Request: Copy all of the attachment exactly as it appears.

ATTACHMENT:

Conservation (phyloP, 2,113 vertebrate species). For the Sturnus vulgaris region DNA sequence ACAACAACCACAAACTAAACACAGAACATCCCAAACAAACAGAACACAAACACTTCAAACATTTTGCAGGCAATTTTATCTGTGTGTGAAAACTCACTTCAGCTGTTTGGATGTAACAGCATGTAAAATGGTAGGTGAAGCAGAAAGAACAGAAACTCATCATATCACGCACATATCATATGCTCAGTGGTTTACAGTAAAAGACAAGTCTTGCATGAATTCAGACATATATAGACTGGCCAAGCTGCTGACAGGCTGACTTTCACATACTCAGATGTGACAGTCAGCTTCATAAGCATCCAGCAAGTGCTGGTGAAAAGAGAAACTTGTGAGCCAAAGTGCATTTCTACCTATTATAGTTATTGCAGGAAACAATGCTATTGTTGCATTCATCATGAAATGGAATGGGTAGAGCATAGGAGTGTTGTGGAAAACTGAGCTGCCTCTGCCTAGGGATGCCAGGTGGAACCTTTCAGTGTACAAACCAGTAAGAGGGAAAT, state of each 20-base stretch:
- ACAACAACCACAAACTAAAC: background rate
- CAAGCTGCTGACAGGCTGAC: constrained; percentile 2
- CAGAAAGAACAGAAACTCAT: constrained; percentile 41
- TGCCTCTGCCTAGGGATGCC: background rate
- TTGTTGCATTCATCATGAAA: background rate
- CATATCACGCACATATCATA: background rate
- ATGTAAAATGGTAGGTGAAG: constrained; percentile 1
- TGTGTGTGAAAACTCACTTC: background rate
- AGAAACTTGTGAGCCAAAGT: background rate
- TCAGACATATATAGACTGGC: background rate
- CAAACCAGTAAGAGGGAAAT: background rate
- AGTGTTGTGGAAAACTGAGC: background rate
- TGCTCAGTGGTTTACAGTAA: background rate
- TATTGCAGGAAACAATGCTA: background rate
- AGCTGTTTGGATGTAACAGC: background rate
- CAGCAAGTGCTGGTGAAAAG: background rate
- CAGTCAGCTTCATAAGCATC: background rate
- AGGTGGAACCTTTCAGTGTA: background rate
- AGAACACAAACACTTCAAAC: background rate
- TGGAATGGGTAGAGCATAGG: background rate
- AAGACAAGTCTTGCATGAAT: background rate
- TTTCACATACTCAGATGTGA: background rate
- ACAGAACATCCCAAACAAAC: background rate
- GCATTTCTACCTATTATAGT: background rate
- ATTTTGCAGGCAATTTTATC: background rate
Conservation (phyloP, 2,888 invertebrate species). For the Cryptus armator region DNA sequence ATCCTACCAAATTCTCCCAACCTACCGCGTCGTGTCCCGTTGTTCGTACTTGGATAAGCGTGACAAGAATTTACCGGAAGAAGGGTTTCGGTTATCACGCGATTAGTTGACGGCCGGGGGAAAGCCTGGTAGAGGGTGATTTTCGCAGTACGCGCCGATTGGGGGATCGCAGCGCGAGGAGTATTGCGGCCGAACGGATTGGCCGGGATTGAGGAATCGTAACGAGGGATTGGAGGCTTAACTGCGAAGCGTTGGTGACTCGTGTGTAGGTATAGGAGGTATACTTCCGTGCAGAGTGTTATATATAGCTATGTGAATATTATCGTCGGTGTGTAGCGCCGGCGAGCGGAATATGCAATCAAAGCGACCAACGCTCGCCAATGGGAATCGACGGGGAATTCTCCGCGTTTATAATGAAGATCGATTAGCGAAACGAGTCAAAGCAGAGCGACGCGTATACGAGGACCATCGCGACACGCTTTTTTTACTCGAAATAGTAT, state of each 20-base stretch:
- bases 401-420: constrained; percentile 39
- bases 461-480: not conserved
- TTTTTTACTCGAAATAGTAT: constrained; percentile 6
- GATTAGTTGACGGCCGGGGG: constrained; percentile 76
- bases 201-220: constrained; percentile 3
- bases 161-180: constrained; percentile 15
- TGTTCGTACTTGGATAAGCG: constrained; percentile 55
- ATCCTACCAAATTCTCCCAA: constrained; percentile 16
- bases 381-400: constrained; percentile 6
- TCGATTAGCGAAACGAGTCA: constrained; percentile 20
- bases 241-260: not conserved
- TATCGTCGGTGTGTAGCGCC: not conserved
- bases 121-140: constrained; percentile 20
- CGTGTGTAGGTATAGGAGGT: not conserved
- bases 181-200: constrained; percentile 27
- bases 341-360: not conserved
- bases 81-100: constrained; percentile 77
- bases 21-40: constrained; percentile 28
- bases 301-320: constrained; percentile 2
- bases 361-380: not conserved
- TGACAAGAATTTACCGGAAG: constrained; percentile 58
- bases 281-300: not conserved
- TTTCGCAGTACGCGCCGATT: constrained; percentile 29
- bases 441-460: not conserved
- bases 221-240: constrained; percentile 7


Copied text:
Conservation (phyloP, 2,113 vertebrate species). For the Sturnus vulgaris region DNA sequence ACAACAACCACAAACTAAACACAGAACATCCCAAACAAACAGAACACAAACACTTCAAACATTTTGCAGGCAATTTTATCTGTGTGTGAAAACTCACTTCAGCTGTTTGGATGTAACAGCATGTAAAATGGTAGGTGAAGCAGAAAGAACAGAAACTCATCATATCACGCACATATCATATGCTCAGTGGTTTACAGTAAAAGACAAGTCTTGCATGAATTCAGACATATATAGACTGGCCAAGCTGCTGACAGGCTGACTTTCACATACTCAGATGTGACAGTCAGCTTCATAAGCATCCAGCAAGTGCTGGTGAAAAGAGAAACTTGTGAGCCAAAGTGCATTTCTACCTATTATAGTTATTGCAGGAAACAATGCTATTGTTGCATTCATCATGAAATGGAATGGGTAGAGCATAGGAGTGTTGTGGAAAACTGAGCTGCCTCTGCCTAGGGATGCCAGGTGGAACCTTTCAGTGTACAAACCAGTAAGAGGGAAAT, state of each 20-base stretch:
- ACAACAACCACAAACTAAAC: background rate
- CAAGCTGCTGACAGGCTGAC: constrained; percentile 2
- CAGAAAGAACAGAAACTCAT: constrained; percentile 41
- TGCCTCTGCCTAGGGATGCC: background rate
- TTGTTGCATTCATCATGAAA: background rate
- CATATCACGCACATATCATA: background rate
- ATGTAAAATGGTAGGTGAAG: constrained; percentile 1
- TGTGTGTGAAAACTCACTTC: background rate
- AGAAACTTGTGAGCCAAAGT: background rate
- TCAGACATATATAGACTGGC: background rate
- CAAACCAGTAAGAGGGAAAT: background rate
- AGTGTTGTGGAAAACTGAGC: background rate
- TGCTCAGTGGTTTACAGTAA: background rate
- TATTGCAGGAAACAATGCTA: background rate
- AGCTGTTTGGATGTAACAGC: background rate
- CAGCAAGTGCTGGTGAAAAG: background rate
- CAGTCAGCTTCATAAGCATC: background rate
- AGGTGGAACCTTTCAGTGTA: background rate
- AGAACACAAACACTTCAAAC: background rate
- TGGAATGGGTAGAGCATAGG: background rate
- AAGACAAGTCTTGCATGAAT: background rate
- TTTCACATACTCAGATGTGA: background rate
- ACAGAACATCCCAAACAAAC: background rate
- GCATTTCTACCTATTATAGT: background rate
- ATTTTGCAGGCAATTTTATC: background rate
Conservation (phyloP, 2,888 invertebrate species). For the Cryptus armator region DNA sequence ATCCTACCAAATTCTCCCAACCTACCGCGTCGTGTCCCGTTGTTCGTACTTGGATAAGCGTGACAAGAATTTACCGGAAGAAGGGTTTCGGTTATCACGCGATTAGTTGACGGCCGGGGGAAAGCCTGGTAGAGGGTGATTTTCGCAGTACGCGCCGATTGGGGGATCGCAGCGCGAGGAGTATTGCGGCCGAACGGATTGGCCGGGATTGAGGAATCGTAACGAGGGATTGGAGGCTTAACTGCGAAGCGTTGGTGACTCGTGTGTAGGTATAGGAGGTATACTTCCGTGCAGAGTGTTATATATAGCTATGTGAATATTATCGTCGGTGTGTAGCGCCGGCGAGCGGAATATGCAATCAAAGCGACCAACGCTCGCCAATGGGAATCGACGGGGAATTCTCCGCGTTTATAATGAAGATCGATTAGCGAAACGAGTCAAAGCAGAGCGACGCGTATACGAGGACCATCGCGACACGCTTTTTTTACTCGAAATAGTAT, state of each 20-base stretch:
- bases 401-420: constrained; percentile 39
- bases 461-480: not conserved
- TTTTTTACTCGAAATAGTAT: constrained; percentile 6
- GATTAGTTGACGGCCGGGGG: constrained; percentile 76
- bases 201-220: constrained; percentile 3
- bases 161-180: constrained; percentile 15
- TGTTCGTACTTGGATAAGCG: constrained; percentile 55
- ATCCTACCAAATTCTCCCAA: constrained; percentile 16
- bases 381-400: constrained; percentile 6
- TCGATTAGCGAAACGAGTCA: constrained; percentile 20
- bases 241-260: not conserved
- TATCGTCGGTGTGTAGCGCC: not conserved
- bases 121-140: constrained; percentile 20
- CGTGTGTAGGTATAGGAGGT: not conserved
- bases 181-200: constrained; percentile 27
- bases 341-360: not conserved
- bases 81-100: constrained; percentile 77
- bases 21-40: constrained; percentile 28
- bases 301-320: constrained; percentile 2
- bases 361-380: not conserved
- TGACAAGAATTTACCGGAAG: constrained; percentile 58
- bases 281-300: not conserved
- TTTCGCAGTACGCGCCGATT: constrained; percentile 29
- bases 441-460: not conserved
- bases 221-240: constrained; percentile 7